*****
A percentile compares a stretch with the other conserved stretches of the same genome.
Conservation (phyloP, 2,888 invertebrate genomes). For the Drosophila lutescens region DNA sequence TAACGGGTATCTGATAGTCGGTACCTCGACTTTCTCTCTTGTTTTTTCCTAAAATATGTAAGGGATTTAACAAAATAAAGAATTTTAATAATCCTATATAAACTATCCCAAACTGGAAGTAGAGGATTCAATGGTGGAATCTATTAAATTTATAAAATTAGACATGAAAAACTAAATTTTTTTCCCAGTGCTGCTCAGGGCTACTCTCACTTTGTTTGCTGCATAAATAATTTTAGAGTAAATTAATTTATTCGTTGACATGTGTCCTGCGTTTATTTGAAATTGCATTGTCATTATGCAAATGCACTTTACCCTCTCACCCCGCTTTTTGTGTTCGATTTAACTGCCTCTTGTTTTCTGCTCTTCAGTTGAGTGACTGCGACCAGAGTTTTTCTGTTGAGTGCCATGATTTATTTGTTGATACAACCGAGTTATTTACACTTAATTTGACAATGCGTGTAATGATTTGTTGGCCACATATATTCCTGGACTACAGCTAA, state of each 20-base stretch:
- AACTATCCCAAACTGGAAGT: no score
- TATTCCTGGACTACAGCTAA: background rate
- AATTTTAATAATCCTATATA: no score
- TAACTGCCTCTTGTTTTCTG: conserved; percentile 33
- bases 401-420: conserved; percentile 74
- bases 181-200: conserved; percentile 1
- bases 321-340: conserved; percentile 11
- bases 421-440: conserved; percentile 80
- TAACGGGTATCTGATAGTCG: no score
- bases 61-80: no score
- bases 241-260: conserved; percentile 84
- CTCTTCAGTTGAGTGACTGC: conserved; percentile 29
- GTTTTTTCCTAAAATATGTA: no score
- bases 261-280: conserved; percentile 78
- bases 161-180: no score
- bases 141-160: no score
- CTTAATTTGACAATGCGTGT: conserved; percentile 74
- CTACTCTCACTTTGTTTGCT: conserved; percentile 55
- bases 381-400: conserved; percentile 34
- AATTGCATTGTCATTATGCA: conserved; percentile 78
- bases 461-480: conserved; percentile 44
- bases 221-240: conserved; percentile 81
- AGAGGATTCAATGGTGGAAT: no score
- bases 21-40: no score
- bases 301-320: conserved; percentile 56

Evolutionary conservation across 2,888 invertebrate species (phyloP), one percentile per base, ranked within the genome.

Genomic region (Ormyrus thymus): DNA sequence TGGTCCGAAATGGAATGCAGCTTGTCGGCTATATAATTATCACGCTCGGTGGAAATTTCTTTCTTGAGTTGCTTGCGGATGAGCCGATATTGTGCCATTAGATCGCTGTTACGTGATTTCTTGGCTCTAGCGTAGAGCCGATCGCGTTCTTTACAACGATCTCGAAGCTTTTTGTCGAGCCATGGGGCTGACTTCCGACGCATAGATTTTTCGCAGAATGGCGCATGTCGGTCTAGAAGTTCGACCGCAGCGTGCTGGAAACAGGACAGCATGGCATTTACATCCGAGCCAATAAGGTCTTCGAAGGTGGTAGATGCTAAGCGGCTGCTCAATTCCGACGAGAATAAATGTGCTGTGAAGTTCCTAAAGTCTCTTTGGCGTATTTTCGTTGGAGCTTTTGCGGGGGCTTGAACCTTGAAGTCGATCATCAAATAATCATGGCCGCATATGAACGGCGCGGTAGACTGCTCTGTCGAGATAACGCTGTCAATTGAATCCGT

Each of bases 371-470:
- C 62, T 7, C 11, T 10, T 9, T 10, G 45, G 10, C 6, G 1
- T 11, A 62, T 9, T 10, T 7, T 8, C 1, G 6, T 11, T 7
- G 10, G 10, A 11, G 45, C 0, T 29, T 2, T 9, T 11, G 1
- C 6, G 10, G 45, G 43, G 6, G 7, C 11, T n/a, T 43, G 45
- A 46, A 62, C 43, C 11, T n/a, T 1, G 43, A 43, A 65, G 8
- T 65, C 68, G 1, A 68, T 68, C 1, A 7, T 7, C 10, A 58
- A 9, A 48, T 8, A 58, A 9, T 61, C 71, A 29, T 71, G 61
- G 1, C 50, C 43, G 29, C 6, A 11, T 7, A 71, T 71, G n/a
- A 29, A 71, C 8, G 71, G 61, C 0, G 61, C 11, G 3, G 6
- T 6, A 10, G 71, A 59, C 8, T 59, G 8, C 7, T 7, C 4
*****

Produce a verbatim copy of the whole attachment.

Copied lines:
A percentile compares a stretch with the other conserved stretches of the same genome.
Conservation (phyloP, 2,888 invertebrate genomes). For the Drosophila lutescens region DNA sequence TAACGGGTATCTGATAGTCGGTACCTCGACTTTCTCTCTTGTTTTTTCCTAAAATATGTAAGGGATTTAACAAAATAAAGAATTTTAATAATCCTATATAAACTATCCCAAACTGGAAGTAGAGGATTCAATGGTGGAATCTATTAAATTTATAAAATTAGACATGAAAAACTAAATTTTTTTCCCAGTGCTGCTCAGGGCTACTCTCACTTTGTTTGCTGCATAAATAATTTTAGAGTAAATTAATTTATTCGTTGACATGTGTCCTGCGTTTATTTGAAATTGCATTGTCATTATGCAAATGCACTTTACCCTCTCACCCCGCTTTTTGTGTTCGATTTAACTGCCTCTTGTTTTCTGCTCTTCAGTTGAGTGACTGCGACCAGAGTTTTTCTGTTGAGTGCCATGATTTATTTGTTGATACAACCGAGTTATTTACACTTAATTTGACAATGCGTGTAATGATTTGTTGGCCACATATATTCCTGGACTACAGCTAA, state of each 20-base stretch:
- AACTATCCCAAACTGGAAGT: no score
- TATTCCTGGACTACAGCTAA: background rate
- AATTTTAATAATCCTATATA: no score
- TAACTGCCTCTTGTTTTCTG: conserved; percentile 33
- bases 401-420: conserved; percentile 74
- bases 181-200: conserved; percentile 1
- bases 321-340: conserved; percentile 11
- bases 421-440: conserved; percentile 80
- TAACGGGTATCTGATAGTCG: no score
- bases 61-80: no score
- bases 241-260: conserved; percentile 84
- CTCTTCAGTTGAGTGACTGC: conserved; percentile 29
- GTTTTTTCCTAAAATATGTA: no score
- bases 261-280: conserved; percentile 78
- bases 161-180: no score
- bases 141-160: no score
- CTTAATTTGACAATGCGTGT: conserved; percentile 74
- CTACTCTCACTTTGTTTGCT: conserved; percentile 55
- bases 381-400: conserved; percentile 34
- AATTGCATTGTCATTATGCA: conserved; percentile 78
- bases 461-480: conserved; percentile 44
- bases 221-240: conserved; percentile 81
- AGAGGATTCAATGGTGGAAT: no score
- bases 21-40: no score
- bases 301-320: conserved; percentile 56

Evolutionary conservation across 2,888 invertebrate species (phyloP), one percentile per base, ranked within the genome.

Genomic region (Ormyrus thymus): DNA sequence TGGTCCGAAATGGAATGCAGCTTGTCGGCTATATAATTATCACGCTCGGTGGAAATTTCTTTCTTGAGTTGCTTGCGGATGAGCCGATATTGTGCCATTAGATCGCTGTTACGTGATTTCTTGGCTCTAGCGTAGAGCCGATCGCGTTCTTTACAACGATCTCGAAGCTTTTTGTCGAGCCATGGGGCTGACTTCCGACGCATAGATTTTTCGCAGAATGGCGCATGTCGGTCTAGAAGTTCGACCGCAGCGTGCTGGAAACAGGACAGCATGGCATTTACATCCGAGCCAATAAGGTCTTCGAAGGTGGTAGATGCTAAGCGGCTGCTCAATTCCGACGAGAATAAATGTGCTGTGAAGTTCCTAAAGTCTCTTTGGCGTATTTTCGTTGGAGCTTTTGCGGGGGCTTGAACCTTGAAGTCGATCATCAAATAATCATGGCCGCATATGAACGGCGCGGTAGACTGCTCTGTCGAGATAACGCTGTCAATTGAATCCGT

Each of bases 371-470:
- C 62, T 7, C 11, T 10, T 9, T 10, G 45, G 10, C 6, G 1
- T 11, A 62, T 9, T 10, T 7, T 8, C 1, G 6, T 11, T 7
- G 10, G 10, A 11, G 45, C 0, T 29, T 2, T 9, T 11, G 1
- C 6, G 10, G 45, G 43, G 6, G 7, C 11, T n/a, T 43, G 45
- A 46, A 62, C 43, C 11, T n/a, T 1, G 43, A 43, A 65, G 8
- T 65, C 68, G 1, A 68, T 68, C 1, A 7, T 7, C 10, A 58
- A 9, A 48, T 8, A 58, A 9, T 61, C 71, A 29, T 71, G 61
- G 1, C 50, C 43, G 29, C 6, A 11, T 7, A 71, T 71, G n/a
- A 29, A 71, C 8, G 71, G 61, C 0, G 61, C 11, G 3, G 6
- T 6, A 10, G 71, A 59, C 8, T 59, G 8, C 7, T 7, C 4